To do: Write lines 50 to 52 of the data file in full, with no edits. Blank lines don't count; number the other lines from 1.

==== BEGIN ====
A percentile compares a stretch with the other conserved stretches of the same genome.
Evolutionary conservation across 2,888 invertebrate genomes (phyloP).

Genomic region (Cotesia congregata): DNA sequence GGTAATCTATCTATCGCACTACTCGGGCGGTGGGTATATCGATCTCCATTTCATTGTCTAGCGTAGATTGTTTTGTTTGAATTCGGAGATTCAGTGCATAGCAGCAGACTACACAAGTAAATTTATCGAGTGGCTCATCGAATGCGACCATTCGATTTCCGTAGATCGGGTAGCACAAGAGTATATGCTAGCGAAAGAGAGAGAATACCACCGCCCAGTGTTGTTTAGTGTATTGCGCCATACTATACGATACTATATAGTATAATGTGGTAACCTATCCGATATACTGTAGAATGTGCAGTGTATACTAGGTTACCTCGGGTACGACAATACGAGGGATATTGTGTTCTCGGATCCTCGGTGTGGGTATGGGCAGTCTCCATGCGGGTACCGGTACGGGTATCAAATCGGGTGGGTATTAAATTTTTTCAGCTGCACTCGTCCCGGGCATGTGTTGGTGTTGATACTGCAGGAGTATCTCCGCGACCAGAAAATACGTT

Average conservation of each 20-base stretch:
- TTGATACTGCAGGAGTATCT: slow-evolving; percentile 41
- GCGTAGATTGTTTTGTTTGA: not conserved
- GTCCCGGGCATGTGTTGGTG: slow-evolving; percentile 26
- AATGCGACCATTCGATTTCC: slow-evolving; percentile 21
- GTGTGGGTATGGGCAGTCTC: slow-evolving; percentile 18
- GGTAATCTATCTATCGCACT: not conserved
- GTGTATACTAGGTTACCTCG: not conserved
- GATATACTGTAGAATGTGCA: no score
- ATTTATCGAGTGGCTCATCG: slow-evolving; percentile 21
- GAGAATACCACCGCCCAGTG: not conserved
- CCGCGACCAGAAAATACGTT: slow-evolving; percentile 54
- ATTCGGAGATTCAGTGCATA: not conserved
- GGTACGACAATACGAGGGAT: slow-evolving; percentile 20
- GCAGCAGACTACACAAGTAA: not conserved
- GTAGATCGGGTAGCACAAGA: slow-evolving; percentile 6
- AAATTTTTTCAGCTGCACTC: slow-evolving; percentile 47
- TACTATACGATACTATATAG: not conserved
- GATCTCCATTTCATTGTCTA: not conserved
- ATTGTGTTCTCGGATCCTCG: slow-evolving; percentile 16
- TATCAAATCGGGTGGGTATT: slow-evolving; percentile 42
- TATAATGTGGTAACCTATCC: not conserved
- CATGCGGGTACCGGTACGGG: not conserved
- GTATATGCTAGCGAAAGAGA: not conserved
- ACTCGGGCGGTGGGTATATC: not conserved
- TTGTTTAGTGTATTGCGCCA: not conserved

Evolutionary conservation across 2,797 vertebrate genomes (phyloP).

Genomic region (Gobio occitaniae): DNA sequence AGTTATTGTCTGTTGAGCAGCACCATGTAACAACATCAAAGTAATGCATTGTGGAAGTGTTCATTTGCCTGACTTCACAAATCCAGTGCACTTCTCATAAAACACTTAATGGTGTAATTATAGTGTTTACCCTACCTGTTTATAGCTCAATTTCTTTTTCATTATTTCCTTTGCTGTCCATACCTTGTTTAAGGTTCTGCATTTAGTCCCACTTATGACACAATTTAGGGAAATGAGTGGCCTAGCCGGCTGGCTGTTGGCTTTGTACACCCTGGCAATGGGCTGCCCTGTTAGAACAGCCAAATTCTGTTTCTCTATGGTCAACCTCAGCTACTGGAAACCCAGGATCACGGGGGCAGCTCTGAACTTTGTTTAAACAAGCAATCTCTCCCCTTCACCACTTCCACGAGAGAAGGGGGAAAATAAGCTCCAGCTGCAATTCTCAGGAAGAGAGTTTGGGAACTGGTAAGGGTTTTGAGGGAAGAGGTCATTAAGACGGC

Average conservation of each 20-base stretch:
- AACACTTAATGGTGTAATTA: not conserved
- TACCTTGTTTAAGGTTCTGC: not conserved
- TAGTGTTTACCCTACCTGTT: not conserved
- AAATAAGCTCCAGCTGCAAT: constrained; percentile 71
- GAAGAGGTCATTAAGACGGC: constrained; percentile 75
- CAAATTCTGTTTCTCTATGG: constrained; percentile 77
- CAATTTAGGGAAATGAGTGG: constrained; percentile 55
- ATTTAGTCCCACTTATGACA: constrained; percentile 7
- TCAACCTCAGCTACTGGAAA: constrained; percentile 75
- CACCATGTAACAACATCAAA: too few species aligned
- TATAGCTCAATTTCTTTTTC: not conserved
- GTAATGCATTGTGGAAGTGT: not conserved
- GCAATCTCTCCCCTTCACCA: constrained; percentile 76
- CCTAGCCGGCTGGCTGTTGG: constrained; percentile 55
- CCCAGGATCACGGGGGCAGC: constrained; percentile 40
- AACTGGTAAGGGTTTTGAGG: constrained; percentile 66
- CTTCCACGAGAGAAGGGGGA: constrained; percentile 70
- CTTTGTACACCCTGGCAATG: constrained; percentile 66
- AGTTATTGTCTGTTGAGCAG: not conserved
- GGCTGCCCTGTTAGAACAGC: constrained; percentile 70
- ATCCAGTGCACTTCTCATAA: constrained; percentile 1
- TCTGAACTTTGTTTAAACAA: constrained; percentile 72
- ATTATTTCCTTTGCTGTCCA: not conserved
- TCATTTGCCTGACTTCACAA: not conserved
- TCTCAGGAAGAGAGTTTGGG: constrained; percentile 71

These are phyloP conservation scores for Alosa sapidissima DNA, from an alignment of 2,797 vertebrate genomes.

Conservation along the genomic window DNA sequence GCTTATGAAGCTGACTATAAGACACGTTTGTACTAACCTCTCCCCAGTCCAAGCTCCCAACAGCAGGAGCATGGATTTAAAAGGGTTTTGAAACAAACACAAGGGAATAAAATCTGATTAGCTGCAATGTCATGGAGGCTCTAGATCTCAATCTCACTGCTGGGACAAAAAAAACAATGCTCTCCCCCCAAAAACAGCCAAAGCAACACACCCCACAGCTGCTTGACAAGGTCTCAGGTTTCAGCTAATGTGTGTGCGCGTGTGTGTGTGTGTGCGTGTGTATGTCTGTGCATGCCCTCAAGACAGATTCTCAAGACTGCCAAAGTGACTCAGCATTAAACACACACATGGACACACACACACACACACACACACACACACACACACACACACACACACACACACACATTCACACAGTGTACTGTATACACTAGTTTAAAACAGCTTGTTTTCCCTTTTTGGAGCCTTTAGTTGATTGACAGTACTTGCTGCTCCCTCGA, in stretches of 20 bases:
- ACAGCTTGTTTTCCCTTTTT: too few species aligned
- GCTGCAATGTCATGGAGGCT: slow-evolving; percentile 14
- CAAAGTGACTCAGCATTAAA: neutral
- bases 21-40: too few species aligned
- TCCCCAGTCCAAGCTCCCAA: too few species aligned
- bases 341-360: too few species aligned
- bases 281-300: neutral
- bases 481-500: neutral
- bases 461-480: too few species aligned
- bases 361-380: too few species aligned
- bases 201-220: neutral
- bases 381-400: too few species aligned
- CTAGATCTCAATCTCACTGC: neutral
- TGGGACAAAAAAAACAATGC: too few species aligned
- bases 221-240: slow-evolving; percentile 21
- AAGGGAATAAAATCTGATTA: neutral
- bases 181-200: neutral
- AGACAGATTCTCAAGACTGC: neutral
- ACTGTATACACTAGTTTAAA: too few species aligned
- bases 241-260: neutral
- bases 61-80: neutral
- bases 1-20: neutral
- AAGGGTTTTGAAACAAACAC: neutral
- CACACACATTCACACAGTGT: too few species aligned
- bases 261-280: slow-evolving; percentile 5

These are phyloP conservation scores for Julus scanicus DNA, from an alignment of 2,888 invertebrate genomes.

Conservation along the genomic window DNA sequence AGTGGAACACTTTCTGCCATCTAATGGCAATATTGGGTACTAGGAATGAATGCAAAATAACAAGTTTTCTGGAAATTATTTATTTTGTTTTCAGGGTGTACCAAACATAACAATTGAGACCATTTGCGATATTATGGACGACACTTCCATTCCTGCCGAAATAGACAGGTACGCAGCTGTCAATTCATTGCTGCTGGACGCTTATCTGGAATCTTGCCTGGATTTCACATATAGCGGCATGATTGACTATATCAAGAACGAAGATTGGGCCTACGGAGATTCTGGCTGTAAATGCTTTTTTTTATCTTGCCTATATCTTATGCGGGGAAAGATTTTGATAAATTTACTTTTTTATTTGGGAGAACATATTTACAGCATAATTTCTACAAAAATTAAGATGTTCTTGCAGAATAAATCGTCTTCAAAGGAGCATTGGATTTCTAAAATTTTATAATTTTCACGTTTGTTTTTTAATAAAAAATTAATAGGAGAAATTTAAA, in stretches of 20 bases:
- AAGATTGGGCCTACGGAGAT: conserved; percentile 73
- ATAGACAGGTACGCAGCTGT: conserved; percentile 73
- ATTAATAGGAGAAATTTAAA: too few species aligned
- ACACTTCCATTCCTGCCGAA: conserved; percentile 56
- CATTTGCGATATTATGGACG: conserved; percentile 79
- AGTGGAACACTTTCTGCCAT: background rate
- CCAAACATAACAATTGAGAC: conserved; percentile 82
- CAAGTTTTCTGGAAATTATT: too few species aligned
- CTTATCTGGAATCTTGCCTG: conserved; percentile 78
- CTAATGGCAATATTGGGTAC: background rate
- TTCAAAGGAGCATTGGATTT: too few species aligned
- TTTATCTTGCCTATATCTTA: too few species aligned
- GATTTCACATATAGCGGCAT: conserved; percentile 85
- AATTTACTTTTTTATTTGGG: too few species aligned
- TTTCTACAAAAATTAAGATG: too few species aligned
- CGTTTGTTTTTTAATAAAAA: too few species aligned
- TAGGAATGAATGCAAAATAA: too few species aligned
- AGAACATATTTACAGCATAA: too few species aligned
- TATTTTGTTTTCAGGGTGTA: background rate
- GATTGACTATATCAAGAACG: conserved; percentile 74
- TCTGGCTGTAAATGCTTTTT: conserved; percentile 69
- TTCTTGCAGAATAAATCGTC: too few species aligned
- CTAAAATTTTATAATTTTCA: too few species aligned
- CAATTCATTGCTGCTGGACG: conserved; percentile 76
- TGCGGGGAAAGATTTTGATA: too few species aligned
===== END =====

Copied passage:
- CTTTGTACACCCTGGCAATG: constrained; percentile 66
- AGTTATTGTCTGTTGAGCAG: not conserved
- GGCTGCCCTGTTAGAACAGC: constrained; percentile 70